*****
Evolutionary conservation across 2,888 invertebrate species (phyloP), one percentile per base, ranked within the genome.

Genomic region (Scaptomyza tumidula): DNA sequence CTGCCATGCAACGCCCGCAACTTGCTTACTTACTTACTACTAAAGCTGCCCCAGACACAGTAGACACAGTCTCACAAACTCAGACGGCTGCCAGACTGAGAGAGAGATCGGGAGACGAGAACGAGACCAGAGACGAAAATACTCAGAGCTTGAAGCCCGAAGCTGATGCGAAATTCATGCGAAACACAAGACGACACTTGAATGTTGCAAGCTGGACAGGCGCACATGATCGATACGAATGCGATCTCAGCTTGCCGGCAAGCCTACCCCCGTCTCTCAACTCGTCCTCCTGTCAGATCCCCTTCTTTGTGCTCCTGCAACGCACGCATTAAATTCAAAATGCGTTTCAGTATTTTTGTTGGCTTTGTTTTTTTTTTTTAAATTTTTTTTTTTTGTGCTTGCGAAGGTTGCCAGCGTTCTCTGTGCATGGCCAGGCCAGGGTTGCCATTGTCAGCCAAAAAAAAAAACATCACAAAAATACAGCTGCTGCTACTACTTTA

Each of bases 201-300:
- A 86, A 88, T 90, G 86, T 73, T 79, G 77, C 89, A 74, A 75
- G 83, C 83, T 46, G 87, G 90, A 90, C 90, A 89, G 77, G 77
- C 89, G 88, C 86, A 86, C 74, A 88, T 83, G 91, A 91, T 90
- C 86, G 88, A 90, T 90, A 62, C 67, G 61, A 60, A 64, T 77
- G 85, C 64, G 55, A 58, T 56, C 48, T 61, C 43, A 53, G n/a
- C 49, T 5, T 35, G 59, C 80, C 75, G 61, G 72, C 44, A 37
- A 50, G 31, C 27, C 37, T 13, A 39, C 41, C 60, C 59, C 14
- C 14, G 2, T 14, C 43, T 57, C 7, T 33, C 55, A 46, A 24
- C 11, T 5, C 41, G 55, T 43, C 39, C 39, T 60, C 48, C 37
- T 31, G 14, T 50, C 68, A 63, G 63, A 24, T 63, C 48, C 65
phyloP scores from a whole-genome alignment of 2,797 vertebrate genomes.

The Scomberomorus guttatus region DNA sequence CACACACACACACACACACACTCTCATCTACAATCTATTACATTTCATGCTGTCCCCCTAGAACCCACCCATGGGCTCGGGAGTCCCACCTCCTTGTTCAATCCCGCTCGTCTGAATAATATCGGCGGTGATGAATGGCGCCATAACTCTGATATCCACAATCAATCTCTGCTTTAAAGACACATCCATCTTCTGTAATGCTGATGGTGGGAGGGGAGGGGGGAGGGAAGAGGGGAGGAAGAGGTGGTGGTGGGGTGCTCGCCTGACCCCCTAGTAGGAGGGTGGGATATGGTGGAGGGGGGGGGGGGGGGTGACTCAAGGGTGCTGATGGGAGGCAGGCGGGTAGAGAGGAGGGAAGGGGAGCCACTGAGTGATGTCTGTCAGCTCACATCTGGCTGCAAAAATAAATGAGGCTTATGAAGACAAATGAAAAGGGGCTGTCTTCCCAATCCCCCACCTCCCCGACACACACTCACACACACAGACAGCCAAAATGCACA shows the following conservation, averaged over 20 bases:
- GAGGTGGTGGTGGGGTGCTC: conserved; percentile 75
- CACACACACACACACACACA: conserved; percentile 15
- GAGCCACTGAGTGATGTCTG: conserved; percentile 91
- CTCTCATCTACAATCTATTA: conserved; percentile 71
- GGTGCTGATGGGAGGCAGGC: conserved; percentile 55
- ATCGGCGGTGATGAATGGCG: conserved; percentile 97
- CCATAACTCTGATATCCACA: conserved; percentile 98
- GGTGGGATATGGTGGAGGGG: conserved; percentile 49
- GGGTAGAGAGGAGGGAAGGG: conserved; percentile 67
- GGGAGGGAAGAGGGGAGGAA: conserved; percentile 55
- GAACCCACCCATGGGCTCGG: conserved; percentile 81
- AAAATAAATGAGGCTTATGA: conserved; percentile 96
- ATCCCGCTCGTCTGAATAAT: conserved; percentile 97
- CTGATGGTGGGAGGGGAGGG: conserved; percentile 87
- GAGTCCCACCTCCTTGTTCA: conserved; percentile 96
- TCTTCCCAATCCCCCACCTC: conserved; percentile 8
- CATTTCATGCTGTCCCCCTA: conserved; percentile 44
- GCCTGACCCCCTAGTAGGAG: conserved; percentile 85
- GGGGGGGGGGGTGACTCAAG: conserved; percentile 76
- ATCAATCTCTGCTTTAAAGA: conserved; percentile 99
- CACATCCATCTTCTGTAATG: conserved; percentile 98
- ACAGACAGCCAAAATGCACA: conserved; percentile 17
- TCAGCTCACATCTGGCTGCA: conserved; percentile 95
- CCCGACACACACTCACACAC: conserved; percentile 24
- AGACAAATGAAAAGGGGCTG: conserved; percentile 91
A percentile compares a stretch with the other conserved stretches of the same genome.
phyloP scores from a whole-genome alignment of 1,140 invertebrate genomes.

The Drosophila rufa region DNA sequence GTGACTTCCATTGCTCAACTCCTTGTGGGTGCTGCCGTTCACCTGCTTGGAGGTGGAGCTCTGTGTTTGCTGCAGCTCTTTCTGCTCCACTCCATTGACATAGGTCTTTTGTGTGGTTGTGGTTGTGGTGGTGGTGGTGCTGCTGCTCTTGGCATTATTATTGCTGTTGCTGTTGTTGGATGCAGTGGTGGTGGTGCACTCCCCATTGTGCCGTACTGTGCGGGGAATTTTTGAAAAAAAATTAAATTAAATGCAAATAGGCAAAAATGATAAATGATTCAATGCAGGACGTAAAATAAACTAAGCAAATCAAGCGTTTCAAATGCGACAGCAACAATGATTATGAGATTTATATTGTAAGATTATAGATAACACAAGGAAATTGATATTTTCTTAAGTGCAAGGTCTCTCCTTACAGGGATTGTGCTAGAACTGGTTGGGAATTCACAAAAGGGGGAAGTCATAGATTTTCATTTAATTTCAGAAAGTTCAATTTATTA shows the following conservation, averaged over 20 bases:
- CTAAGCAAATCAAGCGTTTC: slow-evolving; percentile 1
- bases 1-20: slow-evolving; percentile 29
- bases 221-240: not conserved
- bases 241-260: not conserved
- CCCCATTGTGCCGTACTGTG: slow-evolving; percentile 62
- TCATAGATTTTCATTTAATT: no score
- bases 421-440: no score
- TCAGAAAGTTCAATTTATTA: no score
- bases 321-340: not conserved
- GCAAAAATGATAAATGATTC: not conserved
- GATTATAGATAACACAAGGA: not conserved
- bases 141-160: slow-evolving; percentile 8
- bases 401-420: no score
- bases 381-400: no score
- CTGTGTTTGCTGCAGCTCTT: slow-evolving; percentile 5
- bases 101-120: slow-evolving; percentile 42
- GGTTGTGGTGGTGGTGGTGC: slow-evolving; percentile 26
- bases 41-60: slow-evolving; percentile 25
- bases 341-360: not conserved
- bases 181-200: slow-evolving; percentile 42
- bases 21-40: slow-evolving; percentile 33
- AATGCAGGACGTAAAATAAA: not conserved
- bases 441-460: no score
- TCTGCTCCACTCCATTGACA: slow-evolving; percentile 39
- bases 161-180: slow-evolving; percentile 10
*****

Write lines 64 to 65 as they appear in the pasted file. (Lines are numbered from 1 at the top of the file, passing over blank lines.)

- bases 21-40: slow-evolving; percentile 33
- AATGCAGGACGTAAAATAAA: not conserved